WARNING: Dendritic Spreading
an442748 at anon.penet.fi
an442748 at anon.penet.fi
Sun Jun 2 02:24:34 EST 1996
Andrew Ray <aray at emory.edu> writes:
> Frankly, I'd like to keep these people's minds numbed - I don't want to
> have some Jeffrey Dahmer type running around free because people like you
> think that it's OK for him to think differently (that people are a food
> source). A lot of the people you think are being oppressed are locked up
> to protect the rest of us from them. Don't forget that. You think they
> are the victims, and yet when a schizophrenic, paranoid individual hurts
> or kills someone, you seem to forget that the people who were killed
> never did anything to deserve it. Prevention is better than retribution
> in this case. No, you can't lock everyone up to prevent people from
> killing each other, but when someone is obviously disturbed enough in
> their thought processes where they pose a danger to other people, they
> can be locked up and should. Depressives think differently than you and
> me, but they aren't locked up because they aren't going to hurt other
> people. And I don't think the antidepressants they get are imprisoning
> their minds. Generally, if someone is getting Thorazine, they usually
> need it.
You don't have the right to drug anyone involuntarily. You may want to
do it, but you don't have the right. You don't have the right to
drug even Jeffrey Dahmer. Forcibly drugging someone, stunning their
mind with powerful tranquilizers, and they _are_ powerful, is cruel
and unusual punishment.
Furthermore, you don't have the right to drug someone on the
prejudiced supposition that they _may_ be Jeffrey Dahmer, or _may_
The state is entitled to imprison anyone, whether in an altered
state of consciousness or not, _after_ they do some violent act.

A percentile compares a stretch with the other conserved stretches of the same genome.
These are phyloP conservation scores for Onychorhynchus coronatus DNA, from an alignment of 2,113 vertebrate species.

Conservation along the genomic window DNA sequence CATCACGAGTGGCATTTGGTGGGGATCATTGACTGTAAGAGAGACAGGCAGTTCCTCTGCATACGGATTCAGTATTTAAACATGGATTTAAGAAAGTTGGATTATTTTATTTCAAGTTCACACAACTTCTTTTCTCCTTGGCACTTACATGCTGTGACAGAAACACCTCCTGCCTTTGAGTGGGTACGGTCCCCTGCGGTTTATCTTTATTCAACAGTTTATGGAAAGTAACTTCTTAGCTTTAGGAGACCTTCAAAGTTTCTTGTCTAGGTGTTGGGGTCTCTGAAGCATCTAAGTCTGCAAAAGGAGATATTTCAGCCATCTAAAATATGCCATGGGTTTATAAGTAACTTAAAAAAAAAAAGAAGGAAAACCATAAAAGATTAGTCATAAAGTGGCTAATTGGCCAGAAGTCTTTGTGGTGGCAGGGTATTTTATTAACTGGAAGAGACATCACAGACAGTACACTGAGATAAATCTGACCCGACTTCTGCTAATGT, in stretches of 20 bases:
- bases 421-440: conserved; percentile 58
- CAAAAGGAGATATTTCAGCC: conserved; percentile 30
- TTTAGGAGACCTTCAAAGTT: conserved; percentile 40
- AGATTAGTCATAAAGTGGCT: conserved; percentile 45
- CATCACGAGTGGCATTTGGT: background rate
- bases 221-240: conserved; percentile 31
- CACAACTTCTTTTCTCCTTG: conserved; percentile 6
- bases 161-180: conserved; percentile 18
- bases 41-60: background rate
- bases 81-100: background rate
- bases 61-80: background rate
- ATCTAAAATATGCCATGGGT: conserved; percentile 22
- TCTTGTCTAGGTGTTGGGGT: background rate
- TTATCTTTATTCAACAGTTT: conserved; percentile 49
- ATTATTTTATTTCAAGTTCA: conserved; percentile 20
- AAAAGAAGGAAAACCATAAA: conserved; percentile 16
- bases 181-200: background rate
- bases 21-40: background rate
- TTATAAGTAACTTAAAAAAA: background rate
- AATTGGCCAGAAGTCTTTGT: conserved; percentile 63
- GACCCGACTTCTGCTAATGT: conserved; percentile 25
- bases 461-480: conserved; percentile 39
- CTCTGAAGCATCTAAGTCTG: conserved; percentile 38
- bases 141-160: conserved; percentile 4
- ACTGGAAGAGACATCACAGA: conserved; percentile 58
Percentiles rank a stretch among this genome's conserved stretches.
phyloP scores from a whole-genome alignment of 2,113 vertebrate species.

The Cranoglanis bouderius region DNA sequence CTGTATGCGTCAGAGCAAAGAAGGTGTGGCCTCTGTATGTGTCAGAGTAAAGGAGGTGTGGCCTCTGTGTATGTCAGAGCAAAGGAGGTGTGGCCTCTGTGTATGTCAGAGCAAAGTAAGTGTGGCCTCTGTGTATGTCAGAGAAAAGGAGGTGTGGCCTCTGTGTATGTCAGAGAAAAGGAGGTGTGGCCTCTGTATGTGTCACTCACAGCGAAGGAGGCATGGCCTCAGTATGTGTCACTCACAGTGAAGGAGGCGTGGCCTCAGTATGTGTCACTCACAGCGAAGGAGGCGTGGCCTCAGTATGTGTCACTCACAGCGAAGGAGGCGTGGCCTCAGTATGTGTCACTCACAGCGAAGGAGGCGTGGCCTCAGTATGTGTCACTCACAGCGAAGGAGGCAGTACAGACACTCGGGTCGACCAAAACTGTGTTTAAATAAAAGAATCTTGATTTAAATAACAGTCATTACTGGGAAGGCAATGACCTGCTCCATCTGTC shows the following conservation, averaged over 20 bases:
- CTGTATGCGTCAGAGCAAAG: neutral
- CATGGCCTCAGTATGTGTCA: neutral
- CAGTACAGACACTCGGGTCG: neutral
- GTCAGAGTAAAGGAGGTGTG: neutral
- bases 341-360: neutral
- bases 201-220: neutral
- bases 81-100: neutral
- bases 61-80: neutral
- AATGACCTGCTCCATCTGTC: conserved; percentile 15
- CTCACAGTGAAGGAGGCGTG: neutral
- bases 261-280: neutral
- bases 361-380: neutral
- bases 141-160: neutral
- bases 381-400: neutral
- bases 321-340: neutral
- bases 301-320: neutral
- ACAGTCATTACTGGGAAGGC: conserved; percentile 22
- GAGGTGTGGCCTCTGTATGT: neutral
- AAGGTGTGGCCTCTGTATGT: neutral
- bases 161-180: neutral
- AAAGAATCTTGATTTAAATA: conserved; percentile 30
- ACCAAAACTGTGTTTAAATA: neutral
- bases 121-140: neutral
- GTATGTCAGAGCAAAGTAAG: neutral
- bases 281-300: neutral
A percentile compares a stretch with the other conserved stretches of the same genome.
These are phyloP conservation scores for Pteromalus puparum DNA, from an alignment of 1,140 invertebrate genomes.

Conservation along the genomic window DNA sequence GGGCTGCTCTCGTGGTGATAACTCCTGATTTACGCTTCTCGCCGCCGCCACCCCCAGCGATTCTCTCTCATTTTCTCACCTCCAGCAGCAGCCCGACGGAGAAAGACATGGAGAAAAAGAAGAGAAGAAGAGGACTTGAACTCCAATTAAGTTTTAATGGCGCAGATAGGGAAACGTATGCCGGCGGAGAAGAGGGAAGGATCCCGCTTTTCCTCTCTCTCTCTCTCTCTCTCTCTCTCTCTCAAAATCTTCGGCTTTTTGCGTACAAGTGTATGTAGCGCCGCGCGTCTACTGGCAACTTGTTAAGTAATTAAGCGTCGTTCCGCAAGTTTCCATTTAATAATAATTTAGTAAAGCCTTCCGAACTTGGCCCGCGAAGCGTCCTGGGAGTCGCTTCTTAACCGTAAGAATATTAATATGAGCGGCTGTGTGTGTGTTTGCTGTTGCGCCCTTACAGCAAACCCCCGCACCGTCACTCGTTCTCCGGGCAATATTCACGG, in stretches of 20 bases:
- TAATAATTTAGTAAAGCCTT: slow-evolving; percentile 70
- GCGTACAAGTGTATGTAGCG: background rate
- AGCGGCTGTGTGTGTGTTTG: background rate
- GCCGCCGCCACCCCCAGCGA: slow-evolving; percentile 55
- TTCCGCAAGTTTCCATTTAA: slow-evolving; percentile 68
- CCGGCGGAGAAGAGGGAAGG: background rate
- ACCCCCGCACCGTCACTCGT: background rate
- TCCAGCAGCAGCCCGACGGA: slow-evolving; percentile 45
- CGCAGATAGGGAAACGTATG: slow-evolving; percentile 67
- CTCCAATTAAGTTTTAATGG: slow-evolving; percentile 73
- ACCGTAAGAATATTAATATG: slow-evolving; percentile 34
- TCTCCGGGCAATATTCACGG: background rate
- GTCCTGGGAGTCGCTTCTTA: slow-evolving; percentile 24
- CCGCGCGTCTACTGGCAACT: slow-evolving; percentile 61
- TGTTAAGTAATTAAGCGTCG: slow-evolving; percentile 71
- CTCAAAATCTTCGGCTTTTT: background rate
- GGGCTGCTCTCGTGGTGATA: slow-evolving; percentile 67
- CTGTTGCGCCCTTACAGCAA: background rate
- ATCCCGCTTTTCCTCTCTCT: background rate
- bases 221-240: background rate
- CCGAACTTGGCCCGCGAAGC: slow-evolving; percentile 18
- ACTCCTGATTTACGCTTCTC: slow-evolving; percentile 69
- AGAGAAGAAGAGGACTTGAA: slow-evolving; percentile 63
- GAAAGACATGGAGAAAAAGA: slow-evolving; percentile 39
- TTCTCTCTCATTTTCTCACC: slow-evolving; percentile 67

Doing so _on the presumption_ that they _may_ do such things is
fascism. It's surprising that you don't just see that, but when
it comes to 'them' -- someone else -- mental patients -- people's
ideas about civil rights often are immediately abandoned.
When people do some criminal act and get into the hands of the
criminal justice system and they are deemed mentally ill, they
are consigned to the mental health system, where they have much
fewer rights, much less respect than prisoners get. The invasion
of the minds of mental patients with forced drugging and
electroshock is something no-one should have to be subjected to.
Lock someone up if they're violent. But don't force drugs on them.
You can offer them drugs, say "you'll be calmer if you take this",
but forcing drugs on anyone is fascist.
The common stereotype of mental patients as violent, which you are
operating from, comes from the media. Every time, it seems, that
some mass murderer is caught, someone goes on a shooting spree, the
media trumpets that they are 'mentally ill'. So this is the public's
image of the 'mentally ill'. They may not even be experiencing
altered states of consciousness. David Berkowitz, the "Son of Sam",
said later that he'd made it all up about dogs telling him to
murder people. The reality of mental patients is far different.
I've been around mental patients. I used to go to self-help meetings
in a mental hospital. They were not violent. They were oppressed
people, often with very low self-esteem, not good at standing up
for themselves, ready to blame themselves, not in touch with abuse
that had been done to them. Or very angry people. Or perhaps just
People often benefit by their visionary experiences, and forcibly
suppressing them with drugs is fascist. I've been there; I went
through a visionary experience that was very important in my life.
The terrible thing about the experience was not the visions, not